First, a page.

Google Analytics 4 — why do you need to adopt it?
If you’re a regular user of Google Analytics and you have not yet transferred to Google Analytics 4, you should. Google will deprecate Universal Analytics next year, which means they will stop processing any new hits after 1st October 2023.
Any data that is processed within Universal Analytics will be stored for six months after the 1st October 2023, before being lost. As marketers, we’ve all dug our heels in over the change (because if it’s not broke, don’t fix it, right?), refusing to move. However, it looks like Google is now forcing the change upon us all next year.
Why the sudden change?
Here is what Russell Ketchum, Director & Product Management of Google Analytics has to say: “Universal Analytics was built for a generation of online measurement that was anchored in the desktop web, independent sessions, and more easily observable data from cookies. This measurement methodology is quickly becoming obsolete.”
As Russell says, it’s partly down to the movement of brands and the transition to mobile apps, that have driven this change. Also, Google Analytics captures traffic via user data; creating a unique ID for that user. If you’re a brand, it’s a big ‘no’, as we have to start moving to protect people’s privacy and their data; potentially saying goodbye to that annoying ‘We have cookies on our website, please accept.’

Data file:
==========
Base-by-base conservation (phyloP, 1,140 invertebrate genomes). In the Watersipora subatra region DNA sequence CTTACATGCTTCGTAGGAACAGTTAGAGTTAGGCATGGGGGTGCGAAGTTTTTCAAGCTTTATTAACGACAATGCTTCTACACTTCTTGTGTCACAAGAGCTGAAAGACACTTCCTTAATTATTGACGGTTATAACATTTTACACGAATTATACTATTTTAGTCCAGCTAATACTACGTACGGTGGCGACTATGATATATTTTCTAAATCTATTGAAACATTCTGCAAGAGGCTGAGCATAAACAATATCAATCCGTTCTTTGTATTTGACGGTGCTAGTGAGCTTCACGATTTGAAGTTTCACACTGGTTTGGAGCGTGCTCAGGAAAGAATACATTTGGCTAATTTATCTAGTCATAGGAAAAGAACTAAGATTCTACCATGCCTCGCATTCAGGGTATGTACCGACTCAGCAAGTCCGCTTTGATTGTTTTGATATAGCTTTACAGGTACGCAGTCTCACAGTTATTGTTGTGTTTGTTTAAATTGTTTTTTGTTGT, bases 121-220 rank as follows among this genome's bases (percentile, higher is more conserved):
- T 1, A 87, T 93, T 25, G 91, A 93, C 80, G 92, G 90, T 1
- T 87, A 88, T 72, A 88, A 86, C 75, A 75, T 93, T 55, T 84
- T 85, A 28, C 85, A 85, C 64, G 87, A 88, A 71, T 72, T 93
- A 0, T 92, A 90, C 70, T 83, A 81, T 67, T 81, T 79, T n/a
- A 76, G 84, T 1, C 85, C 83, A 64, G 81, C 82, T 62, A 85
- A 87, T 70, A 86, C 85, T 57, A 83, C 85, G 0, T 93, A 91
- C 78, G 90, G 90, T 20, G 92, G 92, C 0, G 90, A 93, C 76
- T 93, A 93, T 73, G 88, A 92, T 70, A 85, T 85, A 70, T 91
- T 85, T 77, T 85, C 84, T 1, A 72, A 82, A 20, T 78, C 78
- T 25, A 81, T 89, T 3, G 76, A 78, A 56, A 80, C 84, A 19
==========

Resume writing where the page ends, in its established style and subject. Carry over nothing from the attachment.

You can hear more from Russell Ketchum in this article: https://blog.google/products/marketingplatform/analytics/prepare-for-future-with-google-analytics-4/
How is Google Analytics 4 different?
Google Analytics 4 has been around for a while, since October 2020 in fact, and the main distinction between Google Analytics v4 and Universal Analytics is the measurement model. For example, the Universal Analytics model is based upon sessions and page views. Whereas the Google Analytics 4 model is based upon events and parameters; effectively every interaction on your website will now be an event.
How Google Analytics 4 works
- Privacy-focused and durable for the future.
- Intelligence: using machine learning to unearth insights about the customer journey across platforms and devices.
- Enhanced: seamless integrations with Google’s advertising platforms to optimise campaign performance and drive greater marketing ROI (return of investment).
Should I move to Google Analytics 4 now?
Yes, it’s advisable to move to Google Analytics 4 sooner rather than later. Making the change soon will allow you to adjust to the changes and also understand how Google Analytics 4 works. There are a couple of way in which you can make the move easier for yourself…
Rather than just binning off Universal Analytics, consider running them in unison. This will allow you to compare data between the two. Another significant change in Google Analytics 4 is machine learning (artificial intelligence). By enabling Google Analytics 4 on your website, you are allowing Google to find out how your website works. This is a benefit as you can then make changes that will create value for your website visitors, through the insights of your analytical data.
Stay tuned for another blog on this, shortly. We will explain how to connect your current Universal Analytics tag to Google Analytics 4, also giving you an explanation of how each data parameter works.